As I reflect on the state of healthcare around the world, I am grateful for Canada’s publicly-funded healthcare system, along with the wellness tools and resources we have at our disposal, both through the Medicare system and as part of employer-subsidized health benefits programs.
Health. Wellbeing. Wellness. In the human capital management space in which Rise dwells, we’re seeing growing awareness and appreciation among people managers of the tangible connection these three words have to employee productivity, engagement, absenteeism, workplace safety, and performance.
While health and wellness benefits are nothing new, more employers are acknowledging that a healthy employee is one who has access not only to sick days and a dental plan, but also to support services that take care of their physical, mental, social, and financial needs.
Indeed, when it comes to providing workplace health and wellbeing programs, today’s employers would do well to heed the advice of Aristotle: “The whole is greater than the sum of its parts.”
But where do you begin?
First, the fundamentals of holistic corporate wellness programs
The World Health Organization (WHO) defines health as a state of complete physical, mental, and social well-being and not merely the absence of disease or infirmity.
Acknowledging the key points needed to support a robust employee holistic wellness program is the first step towards success. They include the following:
- Physical health
- Mental health
- Social wellbeing
- Financial wellbeing
Let’s take a closer look at these key wellness components.
Non-communicable diseases (NCD) are the leading cause of death and disability worldwide. NCD include cardiovascular disease, cancer and diabetes and cause 65% of all deaths in Canada. By encouraging and facilitating physical activity for employees, employers support individual health and wellbeing, a key factor for an organization’s innovation, output and success.
Every year, one in five Canadians face a mental health or addiction problem. By the age of 40, 50% of Canadians experience mental illness, and mental health is a significant challenge in the modern workplace. According to the Building Mentally Healthy Workplaces study, 44% of surveyed Canadian employees reported experiencing a mental health issue—a startling statistic.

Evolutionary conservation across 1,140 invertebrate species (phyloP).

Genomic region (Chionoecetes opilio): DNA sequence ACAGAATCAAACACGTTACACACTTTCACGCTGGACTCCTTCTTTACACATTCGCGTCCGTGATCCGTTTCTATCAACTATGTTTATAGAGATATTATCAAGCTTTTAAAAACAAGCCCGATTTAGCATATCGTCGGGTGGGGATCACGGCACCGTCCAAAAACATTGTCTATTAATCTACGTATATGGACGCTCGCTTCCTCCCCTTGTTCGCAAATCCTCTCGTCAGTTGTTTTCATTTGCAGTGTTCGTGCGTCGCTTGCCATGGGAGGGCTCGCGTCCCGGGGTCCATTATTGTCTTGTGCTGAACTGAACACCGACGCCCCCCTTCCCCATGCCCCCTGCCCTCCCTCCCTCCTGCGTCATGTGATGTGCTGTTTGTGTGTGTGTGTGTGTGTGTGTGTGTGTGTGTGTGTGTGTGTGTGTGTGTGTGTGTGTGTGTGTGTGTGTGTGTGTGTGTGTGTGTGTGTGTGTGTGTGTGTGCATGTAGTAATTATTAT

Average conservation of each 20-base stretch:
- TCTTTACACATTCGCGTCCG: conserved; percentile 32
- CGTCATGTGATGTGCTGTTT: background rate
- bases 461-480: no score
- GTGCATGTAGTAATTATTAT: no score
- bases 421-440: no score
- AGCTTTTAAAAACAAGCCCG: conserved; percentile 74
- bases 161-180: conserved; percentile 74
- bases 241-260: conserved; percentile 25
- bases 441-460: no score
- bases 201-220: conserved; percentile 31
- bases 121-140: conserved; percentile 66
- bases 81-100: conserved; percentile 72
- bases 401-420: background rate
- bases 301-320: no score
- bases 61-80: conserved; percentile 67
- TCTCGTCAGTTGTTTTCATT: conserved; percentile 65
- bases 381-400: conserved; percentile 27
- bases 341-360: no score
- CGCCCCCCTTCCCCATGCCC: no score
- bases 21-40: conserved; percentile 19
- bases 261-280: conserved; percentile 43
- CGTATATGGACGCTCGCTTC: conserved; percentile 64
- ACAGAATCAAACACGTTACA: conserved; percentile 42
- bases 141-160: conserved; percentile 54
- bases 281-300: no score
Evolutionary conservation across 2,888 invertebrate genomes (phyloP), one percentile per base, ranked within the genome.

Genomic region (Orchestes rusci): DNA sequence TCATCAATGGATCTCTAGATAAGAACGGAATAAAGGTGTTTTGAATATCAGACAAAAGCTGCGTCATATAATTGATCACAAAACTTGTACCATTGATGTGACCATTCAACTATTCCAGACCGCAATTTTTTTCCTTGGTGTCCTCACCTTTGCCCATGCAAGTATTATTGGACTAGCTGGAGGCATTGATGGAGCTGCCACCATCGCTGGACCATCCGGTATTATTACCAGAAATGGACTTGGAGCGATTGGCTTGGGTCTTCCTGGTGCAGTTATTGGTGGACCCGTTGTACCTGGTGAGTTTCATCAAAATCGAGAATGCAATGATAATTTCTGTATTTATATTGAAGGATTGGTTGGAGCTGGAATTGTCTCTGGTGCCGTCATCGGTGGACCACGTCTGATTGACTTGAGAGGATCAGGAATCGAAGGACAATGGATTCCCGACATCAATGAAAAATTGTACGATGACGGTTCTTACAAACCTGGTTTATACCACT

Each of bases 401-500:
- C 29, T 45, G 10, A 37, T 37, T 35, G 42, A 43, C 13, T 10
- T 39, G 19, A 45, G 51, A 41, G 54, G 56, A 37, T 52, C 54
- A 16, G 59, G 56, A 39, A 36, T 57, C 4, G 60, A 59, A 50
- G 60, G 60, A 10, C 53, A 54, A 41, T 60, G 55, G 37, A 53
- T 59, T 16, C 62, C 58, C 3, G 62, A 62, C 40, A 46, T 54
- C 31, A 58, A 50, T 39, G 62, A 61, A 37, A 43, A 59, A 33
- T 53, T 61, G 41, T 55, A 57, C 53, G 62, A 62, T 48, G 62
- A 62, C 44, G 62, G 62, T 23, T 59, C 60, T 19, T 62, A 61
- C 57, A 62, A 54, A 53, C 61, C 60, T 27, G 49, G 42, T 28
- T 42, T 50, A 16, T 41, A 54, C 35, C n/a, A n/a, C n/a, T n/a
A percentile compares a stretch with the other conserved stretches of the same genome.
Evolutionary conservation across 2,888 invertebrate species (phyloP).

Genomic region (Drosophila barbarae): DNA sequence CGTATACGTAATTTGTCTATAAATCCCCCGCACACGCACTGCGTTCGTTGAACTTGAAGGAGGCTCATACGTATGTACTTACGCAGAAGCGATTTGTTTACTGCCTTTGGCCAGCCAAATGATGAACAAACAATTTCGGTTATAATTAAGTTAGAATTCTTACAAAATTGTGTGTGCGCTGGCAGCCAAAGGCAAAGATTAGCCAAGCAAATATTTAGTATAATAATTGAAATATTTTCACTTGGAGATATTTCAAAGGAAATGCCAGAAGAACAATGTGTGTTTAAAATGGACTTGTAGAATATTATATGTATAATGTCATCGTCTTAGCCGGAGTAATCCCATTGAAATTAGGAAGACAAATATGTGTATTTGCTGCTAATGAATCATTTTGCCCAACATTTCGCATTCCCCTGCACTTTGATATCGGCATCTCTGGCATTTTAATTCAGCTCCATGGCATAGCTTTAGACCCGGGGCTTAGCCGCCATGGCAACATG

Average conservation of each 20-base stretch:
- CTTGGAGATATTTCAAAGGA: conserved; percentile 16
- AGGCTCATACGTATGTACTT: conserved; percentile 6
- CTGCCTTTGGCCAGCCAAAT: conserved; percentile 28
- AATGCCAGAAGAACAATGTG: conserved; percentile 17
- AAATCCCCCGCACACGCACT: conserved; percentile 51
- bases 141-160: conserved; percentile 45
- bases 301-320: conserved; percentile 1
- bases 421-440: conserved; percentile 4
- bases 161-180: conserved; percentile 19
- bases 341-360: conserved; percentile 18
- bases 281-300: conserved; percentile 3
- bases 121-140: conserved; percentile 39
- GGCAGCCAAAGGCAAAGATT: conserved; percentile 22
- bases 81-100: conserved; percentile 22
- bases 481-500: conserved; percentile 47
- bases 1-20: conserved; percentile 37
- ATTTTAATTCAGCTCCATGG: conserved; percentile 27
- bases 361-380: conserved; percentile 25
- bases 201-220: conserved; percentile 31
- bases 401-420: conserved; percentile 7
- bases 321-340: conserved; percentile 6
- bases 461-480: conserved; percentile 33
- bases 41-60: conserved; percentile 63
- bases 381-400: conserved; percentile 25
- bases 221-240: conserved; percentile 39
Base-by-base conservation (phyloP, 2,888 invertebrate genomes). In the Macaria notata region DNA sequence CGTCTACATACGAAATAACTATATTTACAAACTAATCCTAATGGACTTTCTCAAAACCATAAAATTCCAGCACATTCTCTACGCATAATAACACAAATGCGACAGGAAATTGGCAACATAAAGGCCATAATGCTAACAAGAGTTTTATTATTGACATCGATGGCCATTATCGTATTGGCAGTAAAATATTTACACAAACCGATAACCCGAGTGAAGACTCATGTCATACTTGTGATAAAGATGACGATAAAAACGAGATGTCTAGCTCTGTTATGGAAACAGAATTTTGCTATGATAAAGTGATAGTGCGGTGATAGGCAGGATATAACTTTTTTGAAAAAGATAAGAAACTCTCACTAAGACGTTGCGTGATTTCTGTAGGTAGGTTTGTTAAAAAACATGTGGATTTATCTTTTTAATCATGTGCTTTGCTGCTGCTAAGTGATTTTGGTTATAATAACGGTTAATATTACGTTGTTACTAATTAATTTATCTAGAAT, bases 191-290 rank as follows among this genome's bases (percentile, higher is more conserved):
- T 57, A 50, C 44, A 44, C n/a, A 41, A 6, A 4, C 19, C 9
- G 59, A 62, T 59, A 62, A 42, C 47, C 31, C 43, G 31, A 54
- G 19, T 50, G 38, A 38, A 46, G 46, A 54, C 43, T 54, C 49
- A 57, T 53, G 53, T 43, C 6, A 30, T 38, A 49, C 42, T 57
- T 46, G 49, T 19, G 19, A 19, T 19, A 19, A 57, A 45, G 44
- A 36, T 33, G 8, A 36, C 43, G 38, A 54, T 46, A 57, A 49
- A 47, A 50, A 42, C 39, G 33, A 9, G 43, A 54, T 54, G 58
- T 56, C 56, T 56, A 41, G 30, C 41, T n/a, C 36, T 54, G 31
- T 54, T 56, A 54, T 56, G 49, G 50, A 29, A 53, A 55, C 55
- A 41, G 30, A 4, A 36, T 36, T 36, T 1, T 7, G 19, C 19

The need to interact with others is key to the growth and success of individuals and cultures. Unfortunately, with more Canadians living alone than ever before, loneliness is a serious issue—and workplaces are not immune. A study found employees with low levels of autonomy felt lonely, while half of CEOs feel lonely in their roles. Furthermore, the rise of the gig economy and innovations like telecommuting can reduce personal interaction and increase isolation.
Being financially savvy isn’t often thought of as a wellness indicator, but it is, and Canadians need to brush up on this. We are overwhelmed by debt and a recent BNN article noted that Canadians don’t even know basic financial terms and definitions. Additionally, a survey by the Canadian Payroll Association found 47% of employees are living paycheque to paycheque and nearly half (48%) would be short if their pay was delayed by just a week.
Teams build solutions
All of the above may seem like a collection of daunting statistics and facts. Take heart: people managers have a wealth of resources available to them, and by working together with employees, they can design meaningful holistic corporate wellness programs without forsaking practicality or the bottom line. By ensuring all facets of employees’ health are considered, companies can reap the productivity and performance rewards of a healthy, engaged workforce.
Does your organization have a holistic wellness program? Are you addressing the full spectrum of wellness elements?
I’d like to share the following short e-book to help you understand the value of a holistic approach to employee wellbeing in order to foster healthy, happy and productive employees and boost business performance and growth: Health & Wellness in the Workplace: Boosting the Bottom Line.